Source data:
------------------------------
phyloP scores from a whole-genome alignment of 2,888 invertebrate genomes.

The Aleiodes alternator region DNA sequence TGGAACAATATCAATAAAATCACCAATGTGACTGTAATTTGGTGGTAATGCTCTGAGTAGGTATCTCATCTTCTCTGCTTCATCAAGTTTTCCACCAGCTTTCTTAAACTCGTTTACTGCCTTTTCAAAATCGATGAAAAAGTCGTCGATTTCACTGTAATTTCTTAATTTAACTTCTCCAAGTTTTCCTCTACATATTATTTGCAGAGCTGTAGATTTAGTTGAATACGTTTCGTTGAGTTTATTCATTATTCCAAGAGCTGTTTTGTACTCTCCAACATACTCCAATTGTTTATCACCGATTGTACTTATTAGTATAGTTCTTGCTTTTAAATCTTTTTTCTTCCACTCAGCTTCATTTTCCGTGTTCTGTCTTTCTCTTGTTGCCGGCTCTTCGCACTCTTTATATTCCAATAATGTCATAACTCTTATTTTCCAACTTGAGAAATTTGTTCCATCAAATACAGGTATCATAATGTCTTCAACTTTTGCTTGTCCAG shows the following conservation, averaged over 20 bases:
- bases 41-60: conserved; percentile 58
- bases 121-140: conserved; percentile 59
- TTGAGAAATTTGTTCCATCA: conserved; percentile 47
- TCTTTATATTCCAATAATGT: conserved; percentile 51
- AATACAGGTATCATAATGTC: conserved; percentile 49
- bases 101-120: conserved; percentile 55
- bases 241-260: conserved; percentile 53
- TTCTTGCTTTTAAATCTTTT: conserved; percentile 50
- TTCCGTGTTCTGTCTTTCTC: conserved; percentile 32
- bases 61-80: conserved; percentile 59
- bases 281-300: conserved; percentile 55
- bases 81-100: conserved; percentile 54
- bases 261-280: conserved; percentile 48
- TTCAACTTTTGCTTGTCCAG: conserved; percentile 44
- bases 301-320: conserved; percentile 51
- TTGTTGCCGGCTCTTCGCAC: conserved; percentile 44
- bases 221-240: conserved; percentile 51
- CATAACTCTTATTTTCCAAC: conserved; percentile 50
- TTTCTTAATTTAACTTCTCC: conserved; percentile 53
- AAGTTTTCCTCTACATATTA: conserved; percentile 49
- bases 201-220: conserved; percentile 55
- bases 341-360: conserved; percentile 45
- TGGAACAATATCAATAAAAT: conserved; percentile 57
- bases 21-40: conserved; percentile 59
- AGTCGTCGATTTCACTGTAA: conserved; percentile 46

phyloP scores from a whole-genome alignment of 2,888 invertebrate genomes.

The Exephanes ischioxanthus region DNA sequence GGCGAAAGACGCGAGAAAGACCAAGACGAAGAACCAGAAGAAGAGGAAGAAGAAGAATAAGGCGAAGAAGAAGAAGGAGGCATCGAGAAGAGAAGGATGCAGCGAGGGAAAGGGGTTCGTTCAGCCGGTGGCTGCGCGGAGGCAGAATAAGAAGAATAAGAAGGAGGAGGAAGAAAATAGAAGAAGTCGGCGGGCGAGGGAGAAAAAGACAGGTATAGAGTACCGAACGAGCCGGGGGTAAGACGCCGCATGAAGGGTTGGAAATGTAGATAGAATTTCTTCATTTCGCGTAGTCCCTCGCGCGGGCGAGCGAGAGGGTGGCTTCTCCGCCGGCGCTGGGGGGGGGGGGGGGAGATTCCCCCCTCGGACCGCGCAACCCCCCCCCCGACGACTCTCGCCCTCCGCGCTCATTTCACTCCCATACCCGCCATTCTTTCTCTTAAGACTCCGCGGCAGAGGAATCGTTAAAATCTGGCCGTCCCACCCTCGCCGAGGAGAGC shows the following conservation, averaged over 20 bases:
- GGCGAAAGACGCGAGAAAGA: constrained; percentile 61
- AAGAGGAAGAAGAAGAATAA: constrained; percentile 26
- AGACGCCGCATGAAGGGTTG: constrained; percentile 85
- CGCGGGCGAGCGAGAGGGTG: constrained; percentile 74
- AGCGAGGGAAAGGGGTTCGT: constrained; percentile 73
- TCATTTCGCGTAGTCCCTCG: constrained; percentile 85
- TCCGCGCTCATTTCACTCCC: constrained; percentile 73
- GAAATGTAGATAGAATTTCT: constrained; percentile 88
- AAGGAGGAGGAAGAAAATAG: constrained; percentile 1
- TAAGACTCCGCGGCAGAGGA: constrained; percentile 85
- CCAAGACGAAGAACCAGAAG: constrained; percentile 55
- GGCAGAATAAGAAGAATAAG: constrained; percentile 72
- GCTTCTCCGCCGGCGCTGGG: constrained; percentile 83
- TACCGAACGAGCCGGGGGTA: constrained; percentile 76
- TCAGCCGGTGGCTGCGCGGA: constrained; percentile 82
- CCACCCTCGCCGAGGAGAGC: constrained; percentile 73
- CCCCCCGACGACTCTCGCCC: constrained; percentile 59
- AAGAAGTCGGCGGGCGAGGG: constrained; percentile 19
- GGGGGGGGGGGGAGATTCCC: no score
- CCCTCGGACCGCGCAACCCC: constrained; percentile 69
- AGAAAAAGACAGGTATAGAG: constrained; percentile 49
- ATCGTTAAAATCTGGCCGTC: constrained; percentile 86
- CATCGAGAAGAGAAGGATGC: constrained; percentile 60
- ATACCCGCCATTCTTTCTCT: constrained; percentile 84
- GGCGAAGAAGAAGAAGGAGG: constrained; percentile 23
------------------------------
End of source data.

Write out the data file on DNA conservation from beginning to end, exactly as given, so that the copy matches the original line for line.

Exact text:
phyloP scores from a whole-genome alignment of 2,888 invertebrate genomes.

The Aleiodes alternator region DNA sequence TGGAACAATATCAATAAAATCACCAATGTGACTGTAATTTGGTGGTAATGCTCTGAGTAGGTATCTCATCTTCTCTGCTTCATCAAGTTTTCCACCAGCTTTCTTAAACTCGTTTACTGCCTTTTCAAAATCGATGAAAAAGTCGTCGATTTCACTGTAATTTCTTAATTTAACTTCTCCAAGTTTTCCTCTACATATTATTTGCAGAGCTGTAGATTTAGTTGAATACGTTTCGTTGAGTTTATTCATTATTCCAAGAGCTGTTTTGTACTCTCCAACATACTCCAATTGTTTATCACCGATTGTACTTATTAGTATAGTTCTTGCTTTTAAATCTTTTTTCTTCCACTCAGCTTCATTTTCCGTGTTCTGTCTTTCTCTTGTTGCCGGCTCTTCGCACTCTTTATATTCCAATAATGTCATAACTCTTATTTTCCAACTTGAGAAATTTGTTCCATCAAATACAGGTATCATAATGTCTTCAACTTTTGCTTGTCCAG shows the following conservation, averaged over 20 bases:
- bases 41-60: conserved; percentile 58
- bases 121-140: conserved; percentile 59
- TTGAGAAATTTGTTCCATCA: conserved; percentile 47
- TCTTTATATTCCAATAATGT: conserved; percentile 51
- AATACAGGTATCATAATGTC: conserved; percentile 49
- bases 101-120: conserved; percentile 55
- bases 241-260: conserved; percentile 53
- TTCTTGCTTTTAAATCTTTT: conserved; percentile 50
- TTCCGTGTTCTGTCTTTCTC: conserved; percentile 32
- bases 61-80: conserved; percentile 59
- bases 281-300: conserved; percentile 55
- bases 81-100: conserved; percentile 54
- bases 261-280: conserved; percentile 48
- TTCAACTTTTGCTTGTCCAG: conserved; percentile 44
- bases 301-320: conserved; percentile 51
- TTGTTGCCGGCTCTTCGCAC: conserved; percentile 44
- bases 221-240: conserved; percentile 51
- CATAACTCTTATTTTCCAAC: conserved; percentile 50
- TTTCTTAATTTAACTTCTCC: conserved; percentile 53
- AAGTTTTCCTCTACATATTA: conserved; percentile 49
- bases 201-220: conserved; percentile 55
- bases 341-360: conserved; percentile 45
- TGGAACAATATCAATAAAAT: conserved; percentile 57
- bases 21-40: conserved; percentile 59
- AGTCGTCGATTTCACTGTAA: conserved; percentile 46

phyloP scores from a whole-genome alignment of 2,888 invertebrate genomes.

The Exephanes ischioxanthus region DNA sequence GGCGAAAGACGCGAGAAAGACCAAGACGAAGAACCAGAAGAAGAGGAAGAAGAAGAATAAGGCGAAGAAGAAGAAGGAGGCATCGAGAAGAGAAGGATGCAGCGAGGGAAAGGGGTTCGTTCAGCCGGTGGCTGCGCGGAGGCAGAATAAGAAGAATAAGAAGGAGGAGGAAGAAAATAGAAGAAGTCGGCGGGCGAGGGAGAAAAAGACAGGTATAGAGTACCGAACGAGCCGGGGGTAAGACGCCGCATGAAGGGTTGGAAATGTAGATAGAATTTCTTCATTTCGCGTAGTCCCTCGCGCGGGCGAGCGAGAGGGTGGCTTCTCCGCCGGCGCTGGGGGGGGGGGGGGGAGATTCCCCCCTCGGACCGCGCAACCCCCCCCCCGACGACTCTCGCCCTCCGCGCTCATTTCACTCCCATACCCGCCATTCTTTCTCTTAAGACTCCGCGGCAGAGGAATCGTTAAAATCTGGCCGTCCCACCCTCGCCGAGGAGAGC shows the following conservation, averaged over 20 bases:
- GGCGAAAGACGCGAGAAAGA: constrained; percentile 61
- AAGAGGAAGAAGAAGAATAA: constrained; percentile 26
- AGACGCCGCATGAAGGGTTG: constrained; percentile 85
- CGCGGGCGAGCGAGAGGGTG: constrained; percentile 74
- AGCGAGGGAAAGGGGTTCGT: constrained; percentile 73
- TCATTTCGCGTAGTCCCTCG: constrained; percentile 85
- TCCGCGCTCATTTCACTCCC: constrained; percentile 73
- GAAATGTAGATAGAATTTCT: constrained; percentile 88
- AAGGAGGAGGAAGAAAATAG: constrained; percentile 1
- TAAGACTCCGCGGCAGAGGA: constrained; percentile 85
- CCAAGACGAAGAACCAGAAG: constrained; percentile 55
- GGCAGAATAAGAAGAATAAG: constrained; percentile 72
- GCTTCTCCGCCGGCGCTGGG: constrained; percentile 83
- TACCGAACGAGCCGGGGGTA: constrained; percentile 76
- TCAGCCGGTGGCTGCGCGGA: constrained; percentile 82
- CCACCCTCGCCGAGGAGAGC: constrained; percentile 73
- CCCCCCGACGACTCTCGCCC: constrained; percentile 59
- AAGAAGTCGGCGGGCGAGGG: constrained; percentile 19
- GGGGGGGGGGGGAGATTCCC: no score
- CCCTCGGACCGCGCAACCCC: constrained; percentile 69
- AGAAAAAGACAGGTATAGAG: constrained; percentile 49
- ATCGTTAAAATCTGGCCGTC: constrained; percentile 86
- CATCGAGAAGAGAAGGATGC: constrained; percentile 60
- ATACCCGCCATTCTTTCTCT: constrained; percentile 84
- GGCGAAGAAGAAGAAGGAGG: constrained; percentile 23